pember18_ppt_ch04

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Mass Media Law
18th Edition
Don Pember
Clay Calvert
Chapter 4
Libel: Establishing a Case
McGraw-Hill/Irwin
© 2013 McGraw-Hill Companies. All Rights Reserved.
The Libel Landscape
Defamation (libel)
– The publication or broadcast of any statement that:
• Injures someone’s reputation, or
• Lowers that person’s esteem in the community
4-2
The Libel Landscape
Time and Money
– Expensive and time consuming
– Often brought by plaintiffs who make outrageous
damage claims to win enormous awards
– Complicated and confusing; jurors and even judges
don’t always understand the law
4-3
The Libel Landscape
Time and Money
– Odds are better than 50/50 that press will lose case if
it goes before jury, because:
• Libel law is extremely complex.
• Jurors are more likely to be swayed by tangible
damage to a person’s reputation than abstract First
Amendment principles.
• Many citizens do not hold mass media in high
regard.
4-4
The Libel Landscape
The Lawsuit as a Weapon
– The injured party, or the plaintiff, initiates the lawsuit
to:
• Repair any damage to reputation
• Collect money damages to compensate for harm
to reputation
4-5
Elements of Libel
To win a libel suit, a plaintiff must prove:
– The libel was published
– The words were of and concerning the plaintiff
– The material is defamatory
– The material is false
– The defendant was at fault
4-6
Elements of Libel
Publication
– When one person, in addition to the writer and the
person defamed, sees or hears the material
– Presumed publication – if the material appears in a
mass media outlet, it is automatically presumed by
the courts to be published
4-7
Elements of Libel
Publication
– Republication rule – every republication of a libel is a
new libel
• Attributing a libel to a third party will not shield
people from a lawsuit
• Distributors are exempt from the republication rule
as long as they did not have scienter (guilty
knowledge) of the contents before distribution
4-8
Elements of Libel
Libel on the Internet
– Online service providers (OSPs) are liable for libelous
information if they are the creator or originator of the
material
– OSPs are protected from libel actions if they are
merely transmitting other’s content
4-9
Elements of Libel
Identification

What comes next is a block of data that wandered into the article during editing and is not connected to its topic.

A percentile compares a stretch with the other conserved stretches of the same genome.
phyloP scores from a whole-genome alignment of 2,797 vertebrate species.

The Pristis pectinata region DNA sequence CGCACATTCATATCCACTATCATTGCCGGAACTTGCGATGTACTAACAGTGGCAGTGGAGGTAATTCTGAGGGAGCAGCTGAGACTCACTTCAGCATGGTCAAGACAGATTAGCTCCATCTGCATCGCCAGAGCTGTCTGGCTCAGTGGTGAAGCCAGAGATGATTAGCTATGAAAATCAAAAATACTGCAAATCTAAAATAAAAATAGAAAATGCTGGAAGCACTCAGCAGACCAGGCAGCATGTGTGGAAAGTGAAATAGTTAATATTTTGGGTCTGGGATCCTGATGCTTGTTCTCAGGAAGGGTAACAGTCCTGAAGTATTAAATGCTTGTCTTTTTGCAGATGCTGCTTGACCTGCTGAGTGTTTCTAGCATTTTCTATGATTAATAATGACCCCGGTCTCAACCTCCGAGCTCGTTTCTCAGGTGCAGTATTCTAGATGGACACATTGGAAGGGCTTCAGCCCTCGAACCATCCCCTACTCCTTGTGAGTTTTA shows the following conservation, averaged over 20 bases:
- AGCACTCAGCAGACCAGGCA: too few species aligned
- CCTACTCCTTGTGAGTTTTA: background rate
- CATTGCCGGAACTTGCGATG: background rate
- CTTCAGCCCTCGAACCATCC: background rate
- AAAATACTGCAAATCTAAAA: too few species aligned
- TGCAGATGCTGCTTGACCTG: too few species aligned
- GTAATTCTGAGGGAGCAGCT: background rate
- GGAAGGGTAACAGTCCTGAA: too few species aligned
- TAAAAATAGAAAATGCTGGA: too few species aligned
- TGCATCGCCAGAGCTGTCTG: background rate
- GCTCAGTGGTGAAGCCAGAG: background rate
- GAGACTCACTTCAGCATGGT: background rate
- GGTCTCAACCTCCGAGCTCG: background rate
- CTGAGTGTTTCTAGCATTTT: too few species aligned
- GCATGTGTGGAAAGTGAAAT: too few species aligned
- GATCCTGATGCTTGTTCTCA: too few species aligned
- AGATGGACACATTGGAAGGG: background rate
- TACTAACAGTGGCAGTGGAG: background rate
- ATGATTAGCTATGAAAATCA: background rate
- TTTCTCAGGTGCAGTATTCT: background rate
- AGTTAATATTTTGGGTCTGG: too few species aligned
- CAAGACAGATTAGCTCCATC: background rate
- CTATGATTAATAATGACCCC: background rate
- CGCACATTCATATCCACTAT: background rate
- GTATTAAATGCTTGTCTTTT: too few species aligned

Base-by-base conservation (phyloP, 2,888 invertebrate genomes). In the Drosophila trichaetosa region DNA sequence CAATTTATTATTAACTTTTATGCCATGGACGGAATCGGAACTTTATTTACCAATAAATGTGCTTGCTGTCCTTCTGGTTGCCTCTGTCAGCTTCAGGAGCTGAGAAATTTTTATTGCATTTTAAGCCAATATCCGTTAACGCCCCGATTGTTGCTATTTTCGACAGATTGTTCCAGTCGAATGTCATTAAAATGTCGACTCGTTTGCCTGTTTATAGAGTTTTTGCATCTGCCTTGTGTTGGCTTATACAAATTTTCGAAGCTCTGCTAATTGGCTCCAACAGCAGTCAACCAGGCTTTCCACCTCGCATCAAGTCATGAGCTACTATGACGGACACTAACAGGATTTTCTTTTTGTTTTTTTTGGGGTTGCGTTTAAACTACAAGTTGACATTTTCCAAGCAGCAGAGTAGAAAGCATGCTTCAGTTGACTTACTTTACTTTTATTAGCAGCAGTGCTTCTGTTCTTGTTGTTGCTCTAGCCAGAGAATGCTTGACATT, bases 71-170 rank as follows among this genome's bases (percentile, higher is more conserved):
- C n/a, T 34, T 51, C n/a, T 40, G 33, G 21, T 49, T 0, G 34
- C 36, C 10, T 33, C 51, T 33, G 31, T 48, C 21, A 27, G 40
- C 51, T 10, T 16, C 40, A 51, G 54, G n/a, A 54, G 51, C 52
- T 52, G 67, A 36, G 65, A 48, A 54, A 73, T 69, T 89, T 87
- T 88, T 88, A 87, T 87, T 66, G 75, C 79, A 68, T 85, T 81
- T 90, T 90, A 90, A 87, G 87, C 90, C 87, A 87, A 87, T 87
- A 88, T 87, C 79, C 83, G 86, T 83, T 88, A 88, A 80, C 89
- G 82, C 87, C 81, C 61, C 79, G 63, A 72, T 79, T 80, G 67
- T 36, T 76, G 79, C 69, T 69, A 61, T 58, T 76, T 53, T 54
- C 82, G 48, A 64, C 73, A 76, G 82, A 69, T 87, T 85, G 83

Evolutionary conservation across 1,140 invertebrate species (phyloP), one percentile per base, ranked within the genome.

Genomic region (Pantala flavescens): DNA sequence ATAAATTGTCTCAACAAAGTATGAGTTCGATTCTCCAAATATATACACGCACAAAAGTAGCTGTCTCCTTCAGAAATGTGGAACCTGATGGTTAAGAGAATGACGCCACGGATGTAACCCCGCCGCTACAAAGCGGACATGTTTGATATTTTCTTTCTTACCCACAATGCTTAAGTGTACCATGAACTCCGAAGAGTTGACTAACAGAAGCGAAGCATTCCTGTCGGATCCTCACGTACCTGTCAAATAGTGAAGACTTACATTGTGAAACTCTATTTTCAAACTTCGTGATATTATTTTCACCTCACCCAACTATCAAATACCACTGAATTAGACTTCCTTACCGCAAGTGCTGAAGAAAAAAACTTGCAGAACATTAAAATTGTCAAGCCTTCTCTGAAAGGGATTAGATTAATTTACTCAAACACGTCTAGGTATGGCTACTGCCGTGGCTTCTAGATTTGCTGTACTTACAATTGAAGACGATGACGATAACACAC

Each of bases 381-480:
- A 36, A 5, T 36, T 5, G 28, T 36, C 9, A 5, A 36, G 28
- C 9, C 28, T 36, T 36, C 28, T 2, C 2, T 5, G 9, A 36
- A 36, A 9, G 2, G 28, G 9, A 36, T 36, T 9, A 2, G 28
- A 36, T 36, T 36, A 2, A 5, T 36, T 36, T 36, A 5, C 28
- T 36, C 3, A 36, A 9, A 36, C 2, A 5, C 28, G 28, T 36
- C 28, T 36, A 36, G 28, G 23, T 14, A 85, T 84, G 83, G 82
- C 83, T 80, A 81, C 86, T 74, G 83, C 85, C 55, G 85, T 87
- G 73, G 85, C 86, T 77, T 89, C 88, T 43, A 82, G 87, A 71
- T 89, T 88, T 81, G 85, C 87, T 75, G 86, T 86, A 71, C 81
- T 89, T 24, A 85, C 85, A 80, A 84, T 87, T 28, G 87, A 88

– The defamatory statement is “of or concerning
him/her”
– Can be identified by:
•
•
•
•
Name
Nickname
Photograph
References that would identify only one person
4-10
Elements of Libel
Group Identification
– Statements made about a very large group cannot be
used as the basis for a libel suit by one member of
the group
– If the group is small, individual members of the group
may be able to bring a libel suit for comments made
about the entire group
4-11
Elements of Libel
Defamation
– Libel per se – words that are libelous on their face
– Libel per quod – words that are innocent on their face
and only become defamatory when other facts are
known
4-12
Elements of Libel
Defamation: Considerations
– Juries and judges consider:
•
•
•
•
Words in light of their ordinary meaning
Innuendo as potentially defamatory
Words in context of entire piece
Pure opinion is not defamatory
4-13
Elements of Libel
Defamation: Sources Of Libel Suits
– Libel suits can arise from:
•
•
•
•
Imputations of criminal behavior
Sexual references and implications
Personal habits
Ridicule
4-14
Elements of Libel
Defamation: Business Reputation
– Libel law goes furthest in protecting persons in their
business and occupations
– Single mistake rule – stories that suggest someone
make one mistake in their business dealings may not
be defamatory; stories that suggest a pattern of
incompetence would be defamatory
4-15
Elements of Libel
Defamation: Trade Libel
– Criticism of a product is called “trade libel” but is not
really libel at all, as it focuses on the product itself.
– To prove trade libel, a plaintiff must show:
• Statements about the product are false
• Specific monetary loss because of the false
statements
• False comments were motivated by ill will or actual
malice
4-16
Elements of Libel
Falsity
– Not every plaintiff must meet this requirement.
Private-person plaintiffs only need to prove falsity if
statements are “matters of public concern.” If not of
public concern, defendant must prove it is true.
– If the proven truth leaves a different impression of the
plaintiff in the minds of the jury than the impression
created by the defamatory falsehood
4-17
Elements of Libel
Falsity
– Evidence presented in court must go to the heart of
the libelous comments; the “sting” of the libel must be
false
– Minor errors, unless they are at the heart of the libel,
will not result in a finding of falsity
4-18
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